The city and the city - John C. Kirk — LiveJournal
Jun. 22nd, 2011
02:21 am - The city and the city
Normally I wait until I've finished a book before I review it, so that I have an informed opinion. However, I'm making an exception for "The city and the city" (by China Mieville), simply because it's annoying me so much. I'm now about a third of the way through (just started chapter 9), and the author has completely failed to explain the basic premise. I assume that I'll have to wait until the end of the book to actually find out what's going on, and maybe it will be worth the wait. However, there are several other stories that have handled a similar concept so much better.
The rest of this post will involve minor spoilers, but I can't list the other books because that list would effectively act as a spoiler by itself. Still, nothing here should affect your enjoyment.
The key concept of this book is that there are two overlapping cities. Imagine that you had London 1 and London 2, and a given building would only belong to one of these cities. Some streets are also city-specific, while others are shared. If you live in London 1, you only interact with other people/architecture in London 1, so you will ignore everything in London 2, and vice-versa. People walk around and basically pretend that half of the city doesn't exist. If you live in London 1, and your next door neighbour lives in London 2, you can't simply knock on his door; instead, you have to drive to border control, show your passport to get into the other city, then drive back the way you came, now ignoring everything in London 1.
Why does all this happen? I don't know. The book said that even the characters aren't clear on the origins of the cities: it may have been one city that split in half, or it may have been two separate cities that merged together. Fair enough, I'll accept that, but I don't accept that people would put up with such a mind-bogglingly stupid arrangement unless they actually had a reason for it.
By contrast, look at Neverwhere (by Neil Gaiman). The idea there is that people in London do their best to pretend that homeless people don't exist, so eventually the homeless become invisible: they can still see everything around them, but people in London Above are oblivious to London Below. That's fine: it basically involves magic, and I don't think it's really plausible, but I'm happy to go along with the premise.
Or take Midnight Nation (by JMS). There's a similar concept, where people "fall through the cracks", so they're invisible to society. However, in this case it's symmetrical, i.e. the people who've fallen through can't see normal people either. In fact, they seem to be effectively intangible, so they can cross the road without getting squashed by invisible cars. This involves some religious/mystical ideas, e.g. that your soul can be removed from your body, and I'm happy with that.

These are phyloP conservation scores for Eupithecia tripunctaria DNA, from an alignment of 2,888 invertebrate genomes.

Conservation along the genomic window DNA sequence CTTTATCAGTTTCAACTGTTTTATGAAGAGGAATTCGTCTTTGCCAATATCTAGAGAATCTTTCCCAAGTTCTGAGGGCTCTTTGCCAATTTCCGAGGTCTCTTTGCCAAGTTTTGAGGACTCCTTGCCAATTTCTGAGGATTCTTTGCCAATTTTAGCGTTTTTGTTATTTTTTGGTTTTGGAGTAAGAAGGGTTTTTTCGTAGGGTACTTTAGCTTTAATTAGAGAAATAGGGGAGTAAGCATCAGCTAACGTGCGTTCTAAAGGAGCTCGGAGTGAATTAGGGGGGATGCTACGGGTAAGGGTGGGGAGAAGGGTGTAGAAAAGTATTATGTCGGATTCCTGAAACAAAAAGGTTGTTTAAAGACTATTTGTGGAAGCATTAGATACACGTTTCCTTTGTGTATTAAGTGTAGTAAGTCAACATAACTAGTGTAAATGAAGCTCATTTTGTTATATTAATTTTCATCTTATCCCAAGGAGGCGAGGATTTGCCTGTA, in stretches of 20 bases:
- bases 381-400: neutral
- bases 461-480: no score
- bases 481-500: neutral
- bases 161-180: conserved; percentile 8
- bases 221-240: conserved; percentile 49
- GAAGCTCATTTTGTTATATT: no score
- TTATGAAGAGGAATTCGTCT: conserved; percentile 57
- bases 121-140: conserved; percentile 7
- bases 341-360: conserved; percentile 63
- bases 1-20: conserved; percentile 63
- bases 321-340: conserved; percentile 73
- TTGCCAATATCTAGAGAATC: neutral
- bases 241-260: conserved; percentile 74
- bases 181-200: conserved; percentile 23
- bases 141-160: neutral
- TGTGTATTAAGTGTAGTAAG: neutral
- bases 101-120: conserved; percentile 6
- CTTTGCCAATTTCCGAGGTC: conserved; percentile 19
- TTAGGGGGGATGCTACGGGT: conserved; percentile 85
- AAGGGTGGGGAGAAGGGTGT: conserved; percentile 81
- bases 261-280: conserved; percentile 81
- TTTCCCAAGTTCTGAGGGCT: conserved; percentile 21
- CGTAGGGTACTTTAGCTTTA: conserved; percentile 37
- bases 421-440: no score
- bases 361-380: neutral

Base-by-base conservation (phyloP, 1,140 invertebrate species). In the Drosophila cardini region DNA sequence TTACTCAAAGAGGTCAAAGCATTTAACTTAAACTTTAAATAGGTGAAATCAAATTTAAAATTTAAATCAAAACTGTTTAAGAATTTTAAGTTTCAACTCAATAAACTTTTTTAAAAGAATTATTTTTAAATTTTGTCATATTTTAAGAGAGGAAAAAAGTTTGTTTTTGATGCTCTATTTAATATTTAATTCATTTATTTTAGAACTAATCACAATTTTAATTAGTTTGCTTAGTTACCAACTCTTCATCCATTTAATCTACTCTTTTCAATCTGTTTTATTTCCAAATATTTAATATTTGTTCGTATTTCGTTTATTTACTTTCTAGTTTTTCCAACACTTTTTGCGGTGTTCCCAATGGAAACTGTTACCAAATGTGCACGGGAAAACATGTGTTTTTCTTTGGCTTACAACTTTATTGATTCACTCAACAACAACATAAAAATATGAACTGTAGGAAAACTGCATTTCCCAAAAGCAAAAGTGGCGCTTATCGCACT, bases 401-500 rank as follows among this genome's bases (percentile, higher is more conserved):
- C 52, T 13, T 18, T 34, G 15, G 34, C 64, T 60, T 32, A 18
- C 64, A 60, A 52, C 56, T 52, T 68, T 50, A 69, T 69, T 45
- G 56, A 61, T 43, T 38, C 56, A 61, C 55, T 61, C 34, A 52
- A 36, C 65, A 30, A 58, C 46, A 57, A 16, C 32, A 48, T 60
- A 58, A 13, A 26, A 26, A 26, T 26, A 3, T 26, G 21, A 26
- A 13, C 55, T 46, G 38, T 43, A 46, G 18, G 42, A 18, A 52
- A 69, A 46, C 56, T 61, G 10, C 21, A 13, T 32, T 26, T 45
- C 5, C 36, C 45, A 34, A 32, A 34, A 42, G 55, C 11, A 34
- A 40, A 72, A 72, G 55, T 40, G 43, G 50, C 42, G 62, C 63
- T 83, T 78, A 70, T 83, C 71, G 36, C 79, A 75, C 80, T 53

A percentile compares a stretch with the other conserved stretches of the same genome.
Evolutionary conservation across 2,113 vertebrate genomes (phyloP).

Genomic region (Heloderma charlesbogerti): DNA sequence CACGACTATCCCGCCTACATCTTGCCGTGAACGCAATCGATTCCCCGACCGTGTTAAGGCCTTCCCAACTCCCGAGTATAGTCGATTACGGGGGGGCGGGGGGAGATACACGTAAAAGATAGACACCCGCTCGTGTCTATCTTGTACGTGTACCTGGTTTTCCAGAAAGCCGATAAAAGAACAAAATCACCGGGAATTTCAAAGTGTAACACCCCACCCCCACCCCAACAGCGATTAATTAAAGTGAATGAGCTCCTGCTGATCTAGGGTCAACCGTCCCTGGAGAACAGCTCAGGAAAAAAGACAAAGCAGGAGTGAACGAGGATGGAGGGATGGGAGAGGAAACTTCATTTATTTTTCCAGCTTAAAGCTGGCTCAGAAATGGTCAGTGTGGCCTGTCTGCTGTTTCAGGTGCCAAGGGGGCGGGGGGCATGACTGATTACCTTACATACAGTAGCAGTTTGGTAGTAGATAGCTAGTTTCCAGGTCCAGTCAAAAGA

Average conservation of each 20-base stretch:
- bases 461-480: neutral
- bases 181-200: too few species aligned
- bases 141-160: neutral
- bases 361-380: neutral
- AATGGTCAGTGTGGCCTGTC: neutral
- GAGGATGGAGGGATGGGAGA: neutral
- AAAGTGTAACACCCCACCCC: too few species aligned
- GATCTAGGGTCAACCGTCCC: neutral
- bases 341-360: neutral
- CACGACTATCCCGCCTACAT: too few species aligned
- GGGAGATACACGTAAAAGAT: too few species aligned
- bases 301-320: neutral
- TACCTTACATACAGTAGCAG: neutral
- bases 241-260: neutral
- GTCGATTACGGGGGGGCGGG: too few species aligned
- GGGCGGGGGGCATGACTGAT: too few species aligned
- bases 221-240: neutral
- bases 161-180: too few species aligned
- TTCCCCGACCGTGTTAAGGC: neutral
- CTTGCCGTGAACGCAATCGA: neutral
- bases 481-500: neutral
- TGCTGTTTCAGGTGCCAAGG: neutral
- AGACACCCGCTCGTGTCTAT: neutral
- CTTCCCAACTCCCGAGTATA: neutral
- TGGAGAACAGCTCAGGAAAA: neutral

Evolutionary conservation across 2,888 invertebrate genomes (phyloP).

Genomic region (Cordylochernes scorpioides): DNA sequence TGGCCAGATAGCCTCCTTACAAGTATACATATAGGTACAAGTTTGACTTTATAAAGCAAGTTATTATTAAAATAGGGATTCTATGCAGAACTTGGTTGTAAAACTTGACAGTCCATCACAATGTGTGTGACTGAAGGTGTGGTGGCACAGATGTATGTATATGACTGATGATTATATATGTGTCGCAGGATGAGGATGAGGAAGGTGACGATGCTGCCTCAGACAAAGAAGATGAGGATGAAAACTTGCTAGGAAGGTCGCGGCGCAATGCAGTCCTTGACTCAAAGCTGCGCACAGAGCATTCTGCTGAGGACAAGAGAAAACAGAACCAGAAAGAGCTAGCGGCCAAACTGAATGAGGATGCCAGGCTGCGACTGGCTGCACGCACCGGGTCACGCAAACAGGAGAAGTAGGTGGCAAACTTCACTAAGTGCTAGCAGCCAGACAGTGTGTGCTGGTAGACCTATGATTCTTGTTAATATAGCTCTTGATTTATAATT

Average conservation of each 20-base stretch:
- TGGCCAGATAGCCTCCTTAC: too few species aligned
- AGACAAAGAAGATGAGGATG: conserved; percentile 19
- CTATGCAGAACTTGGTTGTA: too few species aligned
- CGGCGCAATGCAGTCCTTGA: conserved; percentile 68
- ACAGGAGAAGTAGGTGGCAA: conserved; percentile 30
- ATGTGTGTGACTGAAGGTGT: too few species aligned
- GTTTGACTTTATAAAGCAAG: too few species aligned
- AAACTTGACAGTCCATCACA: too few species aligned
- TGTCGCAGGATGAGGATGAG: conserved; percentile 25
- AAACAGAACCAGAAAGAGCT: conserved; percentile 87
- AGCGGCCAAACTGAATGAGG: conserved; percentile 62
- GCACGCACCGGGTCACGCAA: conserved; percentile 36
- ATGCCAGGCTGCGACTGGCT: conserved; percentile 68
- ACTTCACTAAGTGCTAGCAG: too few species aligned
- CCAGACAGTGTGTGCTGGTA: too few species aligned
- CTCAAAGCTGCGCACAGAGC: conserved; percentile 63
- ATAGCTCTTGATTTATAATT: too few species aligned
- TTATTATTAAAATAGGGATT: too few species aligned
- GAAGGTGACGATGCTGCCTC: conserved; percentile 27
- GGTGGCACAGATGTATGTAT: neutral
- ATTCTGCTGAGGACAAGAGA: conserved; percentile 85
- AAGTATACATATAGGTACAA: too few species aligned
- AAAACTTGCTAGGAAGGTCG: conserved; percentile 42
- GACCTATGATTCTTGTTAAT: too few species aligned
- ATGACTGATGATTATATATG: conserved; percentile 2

This is similar to the sci-fi idea of people being "out of phase". Star Trek TNG did that in one episode (The Next Phase), and so did Sliders (Gillian of the Spirits). Again, there's an explanation for this, even if it's just technobabble, and there's a sensible motivation for everyone else to ignore particular characters (i.e. they can't see them), so I'm happy with that.
Stardust (Gaiman again) is a bit different, but it's a related idea: there's a particular field where our world overlaps with the Faerie world (next to the town of Wall), so people can meet there once a year to trade goods. Outside that field, each world has its own separate geography, so there could be two cities which effectively overlap but don't interact. Again, I'm happy with that.
The point is, I'm not picky. Give me something, anything, and I'll play along, but I'm not willing to accept an arrangement like this without any explanation, and I think it's unreasonable for the writer to expect me to.
I read another of Mieville's books a few years ago (King Rat), because he was a Guest of Honour at Picocon. I thought it was alright; it reminded me of stories by other people (possibly Gaiman), but he handled the themes in a less pleasant manner. Since I've paid for this book, I'll read the rest of it, but I don't recommend it to anyone else.